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The Rocks Don't Lie: A Geologist Investigates Noah's Flood
The Rocks Don't Lie: A Geologist Investigates Noah's Flood
David R. Montgomery
W. W. Norton & Company, 2012
320 pp., $26.95

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Science in Focus: Marjorie A. Chan


The Rocks Don't Lie

The truth is all around us.

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My father-in-law, a lifelong evangelical and a college anthropology teacher, read my copy of The Rocks Don't Lie before I got to it. He pronounced it "a good read!" As a geologist, I agree.

David Montgomery, a professor of geomorphology at the University of Washington and a MacArthur Fellow (Class of 2008), gives readers the historical threads to sew together the tale of theological, geological, and scientific thinking over the last several hundred years. His strong yet easygoing storytelling skills make it easy to follow the history of how people who studied the natural world struggled to reconcile their field observations with the prevailing interpretations of the Genesis accounts of creation and Noah's flood.

Many early philosophers and theologians came up with reasons why Noah's flood would not have been a global catastrophic deluge to align their religious views with the scientific evidence available in their day. These included St. Augustine, St. Thomas Aquinas, Leonardo Da Vinci, and Copernicus. Each was faced with constraints when questioning certain received interpretations of the biblical texts, although most felt their studies of the landscape enabled them to better understand God's handiwork and, thus, the Creator.

In the 1800s, geologists who were also steeped in Scripture read the first chapters of Genesis as the story of creation without forcing this account to stand as a scientific treatise as well. Montgomery presents the opposing Young Earth creationist view as a more recent development. Its proponents, he charges, willingly embrace contradictory and outmoded theories and ignore many facts entirely, seeking to make the scientific evidence fit what they claim to be a literal narrative of the creation story in Genesis.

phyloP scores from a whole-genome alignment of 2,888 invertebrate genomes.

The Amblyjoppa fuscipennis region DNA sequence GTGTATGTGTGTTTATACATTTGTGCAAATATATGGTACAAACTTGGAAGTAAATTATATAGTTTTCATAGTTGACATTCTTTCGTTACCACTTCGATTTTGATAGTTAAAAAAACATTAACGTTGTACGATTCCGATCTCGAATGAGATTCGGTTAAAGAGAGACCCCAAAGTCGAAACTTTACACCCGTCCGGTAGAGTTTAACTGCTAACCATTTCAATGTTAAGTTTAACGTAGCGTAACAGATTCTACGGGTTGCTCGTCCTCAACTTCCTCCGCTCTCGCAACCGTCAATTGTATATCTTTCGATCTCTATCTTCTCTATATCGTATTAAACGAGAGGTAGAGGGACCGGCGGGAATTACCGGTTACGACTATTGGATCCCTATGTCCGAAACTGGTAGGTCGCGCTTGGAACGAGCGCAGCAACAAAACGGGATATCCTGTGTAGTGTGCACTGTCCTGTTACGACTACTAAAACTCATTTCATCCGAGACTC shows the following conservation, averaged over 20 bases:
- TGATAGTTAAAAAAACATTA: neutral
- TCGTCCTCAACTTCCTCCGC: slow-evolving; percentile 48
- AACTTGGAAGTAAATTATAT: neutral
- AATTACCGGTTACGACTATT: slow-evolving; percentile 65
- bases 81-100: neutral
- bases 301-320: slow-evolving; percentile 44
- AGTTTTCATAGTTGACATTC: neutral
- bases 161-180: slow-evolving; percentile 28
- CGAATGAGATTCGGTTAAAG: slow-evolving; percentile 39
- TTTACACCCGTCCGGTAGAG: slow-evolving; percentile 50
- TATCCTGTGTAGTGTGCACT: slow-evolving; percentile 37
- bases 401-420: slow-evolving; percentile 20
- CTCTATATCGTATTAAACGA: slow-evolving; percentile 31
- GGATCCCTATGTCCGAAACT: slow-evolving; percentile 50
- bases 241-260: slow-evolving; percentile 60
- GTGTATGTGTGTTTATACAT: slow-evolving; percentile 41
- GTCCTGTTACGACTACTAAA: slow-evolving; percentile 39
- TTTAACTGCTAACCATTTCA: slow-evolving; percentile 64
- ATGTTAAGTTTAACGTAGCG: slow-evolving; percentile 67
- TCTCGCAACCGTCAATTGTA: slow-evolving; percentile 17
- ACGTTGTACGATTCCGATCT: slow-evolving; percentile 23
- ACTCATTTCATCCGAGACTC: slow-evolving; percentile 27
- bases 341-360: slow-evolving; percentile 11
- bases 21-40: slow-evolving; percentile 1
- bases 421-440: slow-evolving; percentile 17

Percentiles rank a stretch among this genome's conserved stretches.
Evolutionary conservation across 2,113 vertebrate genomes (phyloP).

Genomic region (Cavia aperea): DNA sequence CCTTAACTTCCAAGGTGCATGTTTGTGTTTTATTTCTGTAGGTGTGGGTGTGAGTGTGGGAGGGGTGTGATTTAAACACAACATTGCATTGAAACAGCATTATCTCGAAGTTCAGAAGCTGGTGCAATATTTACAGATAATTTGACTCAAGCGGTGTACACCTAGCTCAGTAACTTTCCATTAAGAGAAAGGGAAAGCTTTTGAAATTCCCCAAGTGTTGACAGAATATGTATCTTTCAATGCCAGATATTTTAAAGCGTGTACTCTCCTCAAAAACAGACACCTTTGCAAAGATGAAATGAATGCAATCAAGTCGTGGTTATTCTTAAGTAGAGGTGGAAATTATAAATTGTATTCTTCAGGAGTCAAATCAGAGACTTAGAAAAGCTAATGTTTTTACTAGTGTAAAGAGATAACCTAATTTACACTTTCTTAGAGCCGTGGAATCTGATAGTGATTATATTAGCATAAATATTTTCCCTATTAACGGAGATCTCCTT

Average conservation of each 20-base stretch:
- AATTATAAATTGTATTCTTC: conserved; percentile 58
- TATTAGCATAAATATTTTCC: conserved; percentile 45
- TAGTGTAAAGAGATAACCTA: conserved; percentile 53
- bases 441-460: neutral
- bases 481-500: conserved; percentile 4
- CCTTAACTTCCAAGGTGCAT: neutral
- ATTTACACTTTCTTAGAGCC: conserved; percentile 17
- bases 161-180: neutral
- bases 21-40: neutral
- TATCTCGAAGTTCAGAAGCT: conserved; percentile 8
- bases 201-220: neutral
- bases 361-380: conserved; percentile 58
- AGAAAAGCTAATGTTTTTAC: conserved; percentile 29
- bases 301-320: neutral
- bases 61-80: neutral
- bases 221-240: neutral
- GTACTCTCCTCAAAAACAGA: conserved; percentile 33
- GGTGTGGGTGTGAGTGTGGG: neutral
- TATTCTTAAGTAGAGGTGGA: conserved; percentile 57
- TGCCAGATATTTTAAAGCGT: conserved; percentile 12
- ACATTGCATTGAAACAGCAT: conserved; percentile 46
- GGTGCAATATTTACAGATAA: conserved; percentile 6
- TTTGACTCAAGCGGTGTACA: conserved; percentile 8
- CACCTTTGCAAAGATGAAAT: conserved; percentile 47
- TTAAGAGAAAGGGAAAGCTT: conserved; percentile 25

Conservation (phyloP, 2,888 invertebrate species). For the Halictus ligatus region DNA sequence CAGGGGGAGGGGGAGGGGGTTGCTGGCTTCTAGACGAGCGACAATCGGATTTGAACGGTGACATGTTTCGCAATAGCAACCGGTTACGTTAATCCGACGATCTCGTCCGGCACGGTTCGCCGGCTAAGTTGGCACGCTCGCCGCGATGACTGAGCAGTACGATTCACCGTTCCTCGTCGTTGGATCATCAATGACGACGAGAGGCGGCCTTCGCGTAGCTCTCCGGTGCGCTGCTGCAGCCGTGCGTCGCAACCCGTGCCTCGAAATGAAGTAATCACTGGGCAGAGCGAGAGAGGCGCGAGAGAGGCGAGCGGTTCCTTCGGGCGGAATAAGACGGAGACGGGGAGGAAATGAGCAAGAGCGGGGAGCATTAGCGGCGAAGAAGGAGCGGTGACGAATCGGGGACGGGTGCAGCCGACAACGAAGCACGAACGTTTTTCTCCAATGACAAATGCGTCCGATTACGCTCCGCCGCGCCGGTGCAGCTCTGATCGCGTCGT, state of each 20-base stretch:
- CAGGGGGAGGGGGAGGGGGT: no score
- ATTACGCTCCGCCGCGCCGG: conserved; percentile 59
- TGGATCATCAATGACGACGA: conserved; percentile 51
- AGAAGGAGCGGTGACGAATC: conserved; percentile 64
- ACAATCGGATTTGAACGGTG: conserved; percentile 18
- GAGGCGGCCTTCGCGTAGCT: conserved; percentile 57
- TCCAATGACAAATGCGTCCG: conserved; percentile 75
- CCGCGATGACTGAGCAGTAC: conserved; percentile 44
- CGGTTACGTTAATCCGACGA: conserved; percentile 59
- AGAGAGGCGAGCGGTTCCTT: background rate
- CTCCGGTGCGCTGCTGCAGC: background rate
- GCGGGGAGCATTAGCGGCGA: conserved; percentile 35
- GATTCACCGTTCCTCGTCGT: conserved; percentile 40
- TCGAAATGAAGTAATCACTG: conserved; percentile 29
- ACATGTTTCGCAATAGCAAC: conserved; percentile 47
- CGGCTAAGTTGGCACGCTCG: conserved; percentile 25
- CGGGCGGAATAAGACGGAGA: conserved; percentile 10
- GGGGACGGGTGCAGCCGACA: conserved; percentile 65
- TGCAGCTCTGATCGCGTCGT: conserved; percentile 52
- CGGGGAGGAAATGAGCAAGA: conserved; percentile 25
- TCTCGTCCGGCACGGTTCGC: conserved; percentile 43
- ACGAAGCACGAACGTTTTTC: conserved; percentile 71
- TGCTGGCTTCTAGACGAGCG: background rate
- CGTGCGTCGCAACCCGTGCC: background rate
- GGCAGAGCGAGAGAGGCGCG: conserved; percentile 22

As Montgomery makes abundantly clear, geology is an exhilarating discipline. The forces of nature acting over vast stretches of time are awe-inspiring. And the fossil record—contrary to the familiar refrain from Young Earth creationists—is robust. The author's account of a hike out of the Grand Canyon takes the reader through the epochs of earth history, emphasizing the evidence of time recorded in the rock layers. Geologic time is long and deep, but since almost the beginning of time, life has left traces of its passing.

This book raises interesting questions about how societies accept change, and how both secular and religious authority functions. Scientific thinking often challenges traditions and authorities and seeks new boundaries. Yet as Montgomery points out, science can also refuse to consider new evidence that challenges its own traditions. Not surprisingly, Christianity and science can be compatible and in fact supportive of each other—but that requires openness to evidence in the natural world.

If the rocks don't lie, then they tell the truth. Rocks are everywhere, and it is satisfying to know the truth is all around us.

Marjorie A. Chan is professor of geology at the University of Utah.

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